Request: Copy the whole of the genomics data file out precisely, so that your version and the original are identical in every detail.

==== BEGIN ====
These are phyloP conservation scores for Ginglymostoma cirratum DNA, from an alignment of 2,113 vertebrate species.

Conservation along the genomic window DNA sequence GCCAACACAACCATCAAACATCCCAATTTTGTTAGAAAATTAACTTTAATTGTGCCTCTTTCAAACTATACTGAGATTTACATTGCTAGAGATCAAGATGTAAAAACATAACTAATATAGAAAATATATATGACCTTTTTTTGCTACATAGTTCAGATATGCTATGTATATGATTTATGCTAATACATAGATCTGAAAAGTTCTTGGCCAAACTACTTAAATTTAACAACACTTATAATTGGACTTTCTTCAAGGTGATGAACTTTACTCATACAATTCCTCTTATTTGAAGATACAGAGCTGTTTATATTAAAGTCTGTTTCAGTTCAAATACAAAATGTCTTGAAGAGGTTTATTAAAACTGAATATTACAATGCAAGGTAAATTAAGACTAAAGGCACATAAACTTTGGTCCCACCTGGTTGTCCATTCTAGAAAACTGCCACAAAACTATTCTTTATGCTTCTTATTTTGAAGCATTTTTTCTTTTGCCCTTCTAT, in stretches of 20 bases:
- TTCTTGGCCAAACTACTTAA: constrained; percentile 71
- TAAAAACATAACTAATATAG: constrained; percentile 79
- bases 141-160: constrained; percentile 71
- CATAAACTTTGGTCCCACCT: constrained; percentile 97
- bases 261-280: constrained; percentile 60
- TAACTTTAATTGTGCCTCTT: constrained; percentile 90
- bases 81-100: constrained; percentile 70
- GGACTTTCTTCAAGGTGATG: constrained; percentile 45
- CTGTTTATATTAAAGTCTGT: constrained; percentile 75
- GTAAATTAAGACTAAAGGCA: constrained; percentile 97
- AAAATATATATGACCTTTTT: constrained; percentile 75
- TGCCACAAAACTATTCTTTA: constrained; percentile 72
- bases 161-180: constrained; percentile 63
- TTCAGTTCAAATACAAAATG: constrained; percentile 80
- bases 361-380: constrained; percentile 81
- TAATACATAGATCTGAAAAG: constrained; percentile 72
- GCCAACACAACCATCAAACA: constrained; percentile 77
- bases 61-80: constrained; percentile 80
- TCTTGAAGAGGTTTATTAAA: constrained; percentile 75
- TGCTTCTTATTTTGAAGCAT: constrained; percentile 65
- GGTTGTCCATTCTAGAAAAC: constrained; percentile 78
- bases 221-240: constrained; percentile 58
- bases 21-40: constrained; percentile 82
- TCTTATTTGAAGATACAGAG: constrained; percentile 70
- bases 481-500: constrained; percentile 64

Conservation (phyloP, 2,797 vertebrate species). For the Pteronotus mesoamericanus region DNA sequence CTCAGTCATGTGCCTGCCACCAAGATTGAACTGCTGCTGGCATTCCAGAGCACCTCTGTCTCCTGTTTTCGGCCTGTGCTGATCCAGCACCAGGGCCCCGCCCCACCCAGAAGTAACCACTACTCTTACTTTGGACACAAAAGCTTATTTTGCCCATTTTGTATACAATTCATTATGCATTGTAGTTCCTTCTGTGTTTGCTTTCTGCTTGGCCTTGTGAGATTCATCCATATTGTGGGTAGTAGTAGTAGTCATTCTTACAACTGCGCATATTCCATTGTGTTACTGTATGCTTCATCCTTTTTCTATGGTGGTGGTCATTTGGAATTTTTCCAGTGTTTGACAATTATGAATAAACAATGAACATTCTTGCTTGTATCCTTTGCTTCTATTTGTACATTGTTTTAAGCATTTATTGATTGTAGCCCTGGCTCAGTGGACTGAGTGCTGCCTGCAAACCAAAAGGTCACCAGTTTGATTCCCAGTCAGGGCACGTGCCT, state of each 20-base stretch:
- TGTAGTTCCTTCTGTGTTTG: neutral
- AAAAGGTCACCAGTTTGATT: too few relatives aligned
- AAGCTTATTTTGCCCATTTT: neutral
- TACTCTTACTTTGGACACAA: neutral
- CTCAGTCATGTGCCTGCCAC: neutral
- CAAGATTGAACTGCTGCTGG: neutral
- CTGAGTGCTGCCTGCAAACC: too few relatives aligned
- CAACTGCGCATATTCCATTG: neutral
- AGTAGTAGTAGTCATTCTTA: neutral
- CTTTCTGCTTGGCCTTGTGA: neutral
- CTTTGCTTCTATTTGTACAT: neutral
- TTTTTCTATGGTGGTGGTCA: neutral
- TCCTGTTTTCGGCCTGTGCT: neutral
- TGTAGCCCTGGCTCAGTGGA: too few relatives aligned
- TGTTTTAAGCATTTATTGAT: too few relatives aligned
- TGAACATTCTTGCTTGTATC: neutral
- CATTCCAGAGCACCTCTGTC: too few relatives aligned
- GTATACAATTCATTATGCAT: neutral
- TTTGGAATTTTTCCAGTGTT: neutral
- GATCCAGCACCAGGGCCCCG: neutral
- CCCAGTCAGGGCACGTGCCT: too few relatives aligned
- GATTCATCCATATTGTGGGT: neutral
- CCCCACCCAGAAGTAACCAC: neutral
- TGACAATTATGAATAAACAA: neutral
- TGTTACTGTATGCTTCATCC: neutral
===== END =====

These are phyloP conservation scores for Ginglymostoma cirratum DNA, from an alignment of 2,113 vertebrate species.

Conservation along the genomic window DNA sequence GCCAACACAACCATCAAACATCCCAATTTTGTTAGAAAATTAACTTTAATTGTGCCTCTTTCAAACTATACTGAGATTTACATTGCTAGAGATCAAGATGTAAAAACATAACTAATATAGAAAATATATATGACCTTTTTTTGCTACATAGTTCAGATATGCTATGTATATGATTTATGCTAATACATAGATCTGAAAAGTTCTTGGCCAAACTACTTAAATTTAACAACACTTATAATTGGACTTTCTTCAAGGTGATGAACTTTACTCATACAATTCCTCTTATTTGAAGATACAGAGCTGTTTATATTAAAGTCTGTTTCAGTTCAAATACAAAATGTCTTGAAGAGGTTTATTAAAACTGAATATTACAATGCAAGGTAAATTAAGACTAAAGGCACATAAACTTTGGTCCCACCTGGTTGTCCATTCTAGAAAACTGCCACAAAACTATTCTTTATGCTTCTTATTTTGAAGCATTTTTTCTTTTGCCCTTCTAT, in stretches of 20 bases:
- TTCTTGGCCAAACTACTTAA: constrained; percentile 71
- TAAAAACATAACTAATATAG: constrained; percentile 79
- bases 141-160: constrained; percentile 71
- CATAAACTTTGGTCCCACCT: constrained; percentile 97
- bases 261-280: constrained; percentile 60
- TAACTTTAATTGTGCCTCTT: constrained; percentile 90
- bases 81-100: constrained; percentile 70
- GGACTTTCTTCAAGGTGATG: constrained; percentile 45
- CTGTTTATATTAAAGTCTGT: constrained; percentile 75
- GTAAATTAAGACTAAAGGCA: constrained; percentile 97
- AAAATATATATGACCTTTTT: constrained; percentile 75
- TGCCACAAAACTATTCTTTA: constrained; percentile 72
- bases 161-180: constrained; percentile 63
- TTCAGTTCAAATACAAAATG: constrained; percentile 80
- bases 361-380: constrained; percentile 81
- TAATACATAGATCTGAAAAG: constrained; percentile 72
- GCCAACACAACCATCAAACA: constrained; percentile 77
- bases 61-80: constrained; percentile 80
- TCTTGAAGAGGTTTATTAAA: constrained; percentile 75
- TGCTTCTTATTTTGAAGCAT: constrained; percentile 65
- GGTTGTCCATTCTAGAAAAC: constrained; percentile 78
- bases 221-240: constrained; percentile 58
- bases 21-40: constrained; percentile 82
- TCTTATTTGAAGATACAGAG: constrained; percentile 70
- bases 481-500: constrained; percentile 64

Conservation (phyloP, 2,797 vertebrate species). For the Pteronotus mesoamericanus region DNA sequence CTCAGTCATGTGCCTGCCACCAAGATTGAACTGCTGCTGGCATTCCAGAGCACCTCTGTCTCCTGTTTTCGGCCTGTGCTGATCCAGCACCAGGGCCCCGCCCCACCCAGAAGTAACCACTACTCTTACTTTGGACACAAAAGCTTATTTTGCCCATTTTGTATACAATTCATTATGCATTGTAGTTCCTTCTGTGTTTGCTTTCTGCTTGGCCTTGTGAGATTCATCCATATTGTGGGTAGTAGTAGTAGTCATTCTTACAACTGCGCATATTCCATTGTGTTACTGTATGCTTCATCCTTTTTCTATGGTGGTGGTCATTTGGAATTTTTCCAGTGTTTGACAATTATGAATAAACAATGAACATTCTTGCTTGTATCCTTTGCTTCTATTTGTACATTGTTTTAAGCATTTATTGATTGTAGCCCTGGCTCAGTGGACTGAGTGCTGCCTGCAAACCAAAAGGTCACCAGTTTGATTCCCAGTCAGGGCACGTGCCT, state of each 20-base stretch:
- TGTAGTTCCTTCTGTGTTTG: neutral
- AAAAGGTCACCAGTTTGATT: too few relatives aligned
- AAGCTTATTTTGCCCATTTT: neutral
- TACTCTTACTTTGGACACAA: neutral
- CTCAGTCATGTGCCTGCCAC: neutral
- CAAGATTGAACTGCTGCTGG: neutral
- CTGAGTGCTGCCTGCAAACC: too few relatives aligned
- CAACTGCGCATATTCCATTG: neutral
- AGTAGTAGTAGTCATTCTTA: neutral
- CTTTCTGCTTGGCCTTGTGA: neutral
- CTTTGCTTCTATTTGTACAT: neutral
- TTTTTCTATGGTGGTGGTCA: neutral
- TCCTGTTTTCGGCCTGTGCT: neutral
- TGTAGCCCTGGCTCAGTGGA: too few relatives aligned
- TGTTTTAAGCATTTATTGAT: too few relatives aligned
- TGAACATTCTTGCTTGTATC: neutral
- CATTCCAGAGCACCTCTGTC: too few relatives aligned
- GTATACAATTCATTATGCAT: neutral
- TTTGGAATTTTTCCAGTGTT: neutral
- GATCCAGCACCAGGGCCCCG: neutral
- CCCAGTCAGGGCACGTGCCT: too few relatives aligned
- GATTCATCCATATTGTGGGT: neutral
- CCCCACCCAGAAGTAACCAC: neutral
- TGACAATTATGAATAAACAA: neutral
- TGTTACTGTATGCTTCATCC: neutral